Making this blog more accessible: the checklist

It is difficult for me to ignore the many accessibility problems of this website. As a designer learning about inclusive practices and writing accessibility articles, I’m really concerned about this.

And yet, I’m not a developer. Which means I cannot write a full blog from scratch that meets all accessibility requirements. The easiest path for me to launch a self-hosted blog was to do it with WordPress and try to find a good enough theme. Accessible WordPress themes are rare and I couldn’t find one that suited my needs.

But I can tweak some HTML and CSS, and I can definitely try to learn a bit of PHP. So I bought this very nice theme from an independant developer, and I take a commitment to making it better overtime!

Here is a list of all identified accessibility issues that I intend to solve next. It will be updated regularly with new problems spotted, and solved ones.

Current identified issues

  • Ensure keyboard focus order is logical regarding visual layout
  • Provide clear, unambiguous focus styles
  • Link images should have a title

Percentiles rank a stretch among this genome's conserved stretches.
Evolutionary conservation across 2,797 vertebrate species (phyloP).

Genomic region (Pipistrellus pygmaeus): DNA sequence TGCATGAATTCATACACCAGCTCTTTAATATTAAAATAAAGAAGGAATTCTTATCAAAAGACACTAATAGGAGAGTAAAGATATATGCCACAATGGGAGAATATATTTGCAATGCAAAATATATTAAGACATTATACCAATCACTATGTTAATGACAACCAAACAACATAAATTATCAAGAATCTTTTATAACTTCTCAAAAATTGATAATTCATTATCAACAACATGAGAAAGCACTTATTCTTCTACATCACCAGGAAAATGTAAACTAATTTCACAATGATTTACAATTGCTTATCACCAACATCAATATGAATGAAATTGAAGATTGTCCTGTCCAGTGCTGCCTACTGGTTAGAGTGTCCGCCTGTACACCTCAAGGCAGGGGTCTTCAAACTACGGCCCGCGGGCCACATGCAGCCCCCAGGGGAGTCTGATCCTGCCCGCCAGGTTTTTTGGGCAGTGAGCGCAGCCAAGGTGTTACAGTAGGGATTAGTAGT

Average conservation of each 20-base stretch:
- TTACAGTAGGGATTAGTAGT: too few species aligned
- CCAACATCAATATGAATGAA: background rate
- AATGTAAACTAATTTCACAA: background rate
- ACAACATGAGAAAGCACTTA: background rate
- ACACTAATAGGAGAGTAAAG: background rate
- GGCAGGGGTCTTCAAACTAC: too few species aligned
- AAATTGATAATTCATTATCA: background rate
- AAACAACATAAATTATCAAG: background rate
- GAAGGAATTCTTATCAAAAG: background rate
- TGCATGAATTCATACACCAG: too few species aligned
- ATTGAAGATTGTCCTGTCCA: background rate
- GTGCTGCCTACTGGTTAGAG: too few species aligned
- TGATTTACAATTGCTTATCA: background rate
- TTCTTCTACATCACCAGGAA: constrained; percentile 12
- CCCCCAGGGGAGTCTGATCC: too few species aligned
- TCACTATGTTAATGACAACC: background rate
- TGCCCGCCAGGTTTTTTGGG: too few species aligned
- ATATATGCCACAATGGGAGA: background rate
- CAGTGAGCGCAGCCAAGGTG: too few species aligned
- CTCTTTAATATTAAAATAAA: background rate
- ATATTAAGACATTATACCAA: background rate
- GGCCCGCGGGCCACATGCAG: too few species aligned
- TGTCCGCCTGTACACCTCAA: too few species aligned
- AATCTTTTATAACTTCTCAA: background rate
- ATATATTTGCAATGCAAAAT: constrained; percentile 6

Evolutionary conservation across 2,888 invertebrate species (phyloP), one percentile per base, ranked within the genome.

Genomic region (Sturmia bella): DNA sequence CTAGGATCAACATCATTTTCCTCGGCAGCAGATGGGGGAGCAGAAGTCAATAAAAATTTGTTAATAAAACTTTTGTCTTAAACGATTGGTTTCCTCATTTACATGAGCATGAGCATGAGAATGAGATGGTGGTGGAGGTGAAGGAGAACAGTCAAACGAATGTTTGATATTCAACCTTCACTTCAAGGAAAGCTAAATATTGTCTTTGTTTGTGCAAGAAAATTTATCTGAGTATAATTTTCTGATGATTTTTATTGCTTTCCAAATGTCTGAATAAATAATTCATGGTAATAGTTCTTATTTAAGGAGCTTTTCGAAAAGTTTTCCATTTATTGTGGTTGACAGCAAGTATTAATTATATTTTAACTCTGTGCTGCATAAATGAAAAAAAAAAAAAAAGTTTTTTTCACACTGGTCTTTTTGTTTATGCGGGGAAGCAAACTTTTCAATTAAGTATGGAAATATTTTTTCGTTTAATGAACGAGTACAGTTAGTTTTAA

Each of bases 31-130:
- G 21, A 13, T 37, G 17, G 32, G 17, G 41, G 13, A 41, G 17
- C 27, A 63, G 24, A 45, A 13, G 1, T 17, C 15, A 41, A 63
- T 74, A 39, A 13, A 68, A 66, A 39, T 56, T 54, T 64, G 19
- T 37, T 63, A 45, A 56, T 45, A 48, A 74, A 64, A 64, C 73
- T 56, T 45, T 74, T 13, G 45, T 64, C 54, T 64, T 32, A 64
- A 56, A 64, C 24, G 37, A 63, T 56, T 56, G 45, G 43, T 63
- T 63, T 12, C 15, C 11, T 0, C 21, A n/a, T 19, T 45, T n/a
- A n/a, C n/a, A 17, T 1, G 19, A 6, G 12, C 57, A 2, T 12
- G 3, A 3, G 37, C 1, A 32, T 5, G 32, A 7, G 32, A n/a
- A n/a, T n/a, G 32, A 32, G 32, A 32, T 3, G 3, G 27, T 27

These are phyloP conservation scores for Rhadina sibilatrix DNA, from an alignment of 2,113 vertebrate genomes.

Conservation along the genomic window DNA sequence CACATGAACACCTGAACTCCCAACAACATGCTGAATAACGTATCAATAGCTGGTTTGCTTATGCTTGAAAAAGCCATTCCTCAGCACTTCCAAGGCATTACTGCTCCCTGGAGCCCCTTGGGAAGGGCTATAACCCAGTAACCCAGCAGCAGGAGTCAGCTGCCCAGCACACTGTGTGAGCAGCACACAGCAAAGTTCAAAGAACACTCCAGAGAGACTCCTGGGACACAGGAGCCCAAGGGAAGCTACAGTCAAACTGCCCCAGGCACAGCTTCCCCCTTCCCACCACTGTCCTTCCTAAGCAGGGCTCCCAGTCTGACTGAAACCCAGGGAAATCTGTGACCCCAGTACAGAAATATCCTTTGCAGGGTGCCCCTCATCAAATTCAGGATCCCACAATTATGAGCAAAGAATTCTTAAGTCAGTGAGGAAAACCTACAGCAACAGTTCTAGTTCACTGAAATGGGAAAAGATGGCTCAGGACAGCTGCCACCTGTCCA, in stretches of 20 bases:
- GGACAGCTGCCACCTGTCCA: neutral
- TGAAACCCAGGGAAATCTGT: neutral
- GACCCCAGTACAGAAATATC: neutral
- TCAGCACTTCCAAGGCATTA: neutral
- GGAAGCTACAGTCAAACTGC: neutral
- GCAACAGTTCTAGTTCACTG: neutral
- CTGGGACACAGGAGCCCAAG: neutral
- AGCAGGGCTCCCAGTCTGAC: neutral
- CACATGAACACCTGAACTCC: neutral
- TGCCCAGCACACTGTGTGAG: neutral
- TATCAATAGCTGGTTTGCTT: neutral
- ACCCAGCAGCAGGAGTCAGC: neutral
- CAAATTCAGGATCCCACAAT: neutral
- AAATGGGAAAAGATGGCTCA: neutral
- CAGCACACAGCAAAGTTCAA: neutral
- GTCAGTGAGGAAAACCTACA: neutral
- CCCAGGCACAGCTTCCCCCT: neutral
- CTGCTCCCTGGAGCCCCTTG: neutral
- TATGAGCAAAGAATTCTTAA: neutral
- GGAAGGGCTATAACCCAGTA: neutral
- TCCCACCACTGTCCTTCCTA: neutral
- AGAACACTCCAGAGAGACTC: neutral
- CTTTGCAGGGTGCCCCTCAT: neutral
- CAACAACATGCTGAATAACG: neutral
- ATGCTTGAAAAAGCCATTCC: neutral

• Ensure PDF content is accessible (for PDF slide decks shared)
  • Provide a “skip to main content” link for screen reader users
  • Warn users of links that have unusual behaviors, like linking off-site, or loading a new tab
  • Use aria-hidden="true" for all decorative elements

  • Social media icons should have text alternatives

  • Link of social media icons in footer and sidebar should have a title

Solved issues

January 31, 2020

  • Use aria-hidden="true" for decorative elements such as the decorative letter tag for categories and separator dots in the author meta.
  • Get rid of the inaccessible search bar

January 18, 2020

  • Get rid of the double menu in header

November 10, 2019

  • Text that appears on image overlays in list of articles should have sufficient contrast

November 8, 2019

  • “Reply” button under comments should be more obviously affordant
  • Make sure the purpose of a link is clearly described: “read more” vs. “read article”
  • “Read More” buttons should be links
  • All texts meet WCAG AA minimum contrast rating
  • All images should have an alt attribute
  • Zooming the text doesn’t break the layout
  • Remove underline styling on elements that are not links
  • Get rid of scroll to top button
  • Use well-established, therefore recognizable, icons and symbols. Remove cryptic icon that indicates a comment is from the post author.

November 7, 2019

  • Standard button green background color should meet WCAG AA contrasts requirements
  • Links in body copy should be correctly underlined
  • Links in body copy should have a purple :visited state

References used to build this checklist:

Did you spot more accessibility issues? Comment this article or contact me directly.

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